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WSU basketball opens season with 69-65 win over Montana State

Cougs hold on despite a furious rally by the Bobcats. What did we learn?

NCAA Basketball: Utah at Washington State
Derrien King led the Cougs with 22 points.
James Snook-USA TODAY Sports

It wasn’t always a work of art, but season openers rarely are, and the WSU Cougars played well enough for long enough stretches to hold off a late rally from Montana State and defeat the Bobcats, 69-65.

WSU ran out to an 11-0 lead in the first five minutes, and really controlled the game from there until the final few minutes, leading by as many as 19 in the second half. But MSU closed to within three twice in the final minute, and WSU needed timely free throws down the stretch to hold them off, which they got.

Rather than full recaps this year, I’m going to give you three takeaways from the game. So here we go!

1: Run and fun is back again!

Last season, the Cougars slowed their pace to a virtual crawl in an effort to combat games in which they were overmatched and quickly getting out of control. As a result, not only were the Cougs losing — they were impossibly boring to watch while doing it.

Ernie Kent promised to get the Cougs back to a typical Ernie Kent identity, and that promise was fulfilled tonight. The number of possessions was in the mid-70s, and WSU took every possible opportunity it could get to run on the break. It wasn’t always pretty, contributing a bit to No. 2, but it sure was a lot more fun to watch than last year’s slog. Kudos!

2: The turnover problem has not gone away.

The Cougars were one of the worst teams in the country last season at taking care of the basketball. There was some hope that installing freshman Malachi Flynn at the point — taking the ball out of the hands of Ike Iroegbu and Charles Callison — would help on this front, but Flynn struggled greatly: He finished with five turnovers against just two assists.

It probably was too much to expect him to be awesome out of the gate, but that’s partially on Ernie Kent, who has talked up Flynn at every turn. Most of the turnovers appeared to come from earnestness, so hopefully he can rein that in.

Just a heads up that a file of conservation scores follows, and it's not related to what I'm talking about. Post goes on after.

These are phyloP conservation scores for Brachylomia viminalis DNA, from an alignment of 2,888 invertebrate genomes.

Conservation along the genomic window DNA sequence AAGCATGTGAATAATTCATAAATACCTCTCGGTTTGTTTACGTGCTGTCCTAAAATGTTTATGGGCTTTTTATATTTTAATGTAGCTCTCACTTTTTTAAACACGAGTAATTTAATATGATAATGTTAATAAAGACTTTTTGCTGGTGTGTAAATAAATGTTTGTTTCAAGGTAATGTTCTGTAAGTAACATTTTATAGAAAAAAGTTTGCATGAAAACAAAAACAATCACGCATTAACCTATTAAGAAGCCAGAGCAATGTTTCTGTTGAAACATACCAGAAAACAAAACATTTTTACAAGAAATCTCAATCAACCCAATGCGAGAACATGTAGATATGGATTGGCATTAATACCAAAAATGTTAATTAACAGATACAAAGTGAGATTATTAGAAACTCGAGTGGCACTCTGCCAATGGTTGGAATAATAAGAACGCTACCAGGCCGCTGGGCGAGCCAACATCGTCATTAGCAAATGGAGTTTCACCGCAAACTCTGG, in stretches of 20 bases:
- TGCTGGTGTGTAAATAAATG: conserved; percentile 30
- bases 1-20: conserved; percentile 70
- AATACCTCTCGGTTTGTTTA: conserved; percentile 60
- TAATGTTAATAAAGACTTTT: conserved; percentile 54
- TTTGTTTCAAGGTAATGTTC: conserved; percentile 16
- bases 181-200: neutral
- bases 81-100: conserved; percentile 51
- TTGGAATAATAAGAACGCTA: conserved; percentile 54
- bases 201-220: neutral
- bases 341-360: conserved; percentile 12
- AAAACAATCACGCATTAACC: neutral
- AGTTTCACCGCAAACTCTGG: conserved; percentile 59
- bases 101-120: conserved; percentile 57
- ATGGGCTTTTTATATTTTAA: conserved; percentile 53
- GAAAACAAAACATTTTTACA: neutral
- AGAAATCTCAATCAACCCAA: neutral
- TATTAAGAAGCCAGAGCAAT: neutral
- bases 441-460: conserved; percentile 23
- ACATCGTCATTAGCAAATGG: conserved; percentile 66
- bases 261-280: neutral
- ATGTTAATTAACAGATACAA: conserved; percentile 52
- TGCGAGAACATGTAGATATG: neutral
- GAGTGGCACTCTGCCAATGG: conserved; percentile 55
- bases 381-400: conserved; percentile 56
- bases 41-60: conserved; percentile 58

The same can’t be said for the rest of the team, though, which accounted for the other 12 turnovers. Iroegbu and Hawkinson each had three, and that’s just not good enough from your senior leaders.

WSU outshot the Bobcats in effective field goal percentage, 48 to 37, but it was the 17 turnovers — along with 14 offensive rebounds conceded — that kept it from being the runaway contest it should have been.

3: Derrien King looked real good.

The 6-foot-6 wing scored 22 points on 6-of-12 shooting, including 3-of-6 from 3-point range and 7-of-9 on free throws. That’s pretty great! He looked confident shooting the ball, but also was excellent out in transition. He also had five rebounds and two turnovers, which can be excused for the night, given his big contribution.

Other performances worth noting? Flynn’s turnovers were obviously problematic, but he did chip in 10 points and 9 rebounds; Hawkinson did what he does with 16 points and 13 rebounds; and Iroegbu did pick up 8 points and 5 assists to offset the turnovers.

BONUS: The offensive rebounding apocalypse did not come to pass.

OK, we’ll go with four takeaways today. Kent was so desperate to stop his team’s horrendous transition defense, that WSU actually was practicing a strategy to run everyone back on defense the moment the ball left a Cougar shooter’s hand.

Thankfully, WSU didn’t do that in this game. They certainly didn’t crash the glass with abandon, but they did pick up 8 offensive rebounds.

However, they did do what he said they would on free throws — there was nobody in the lane.

Next up: The Cougs take on Central Washington (yes, it’s a game that actually counts) on Tuesday at 7 p.m. in Kennewick. The game is on Pac-12 Network.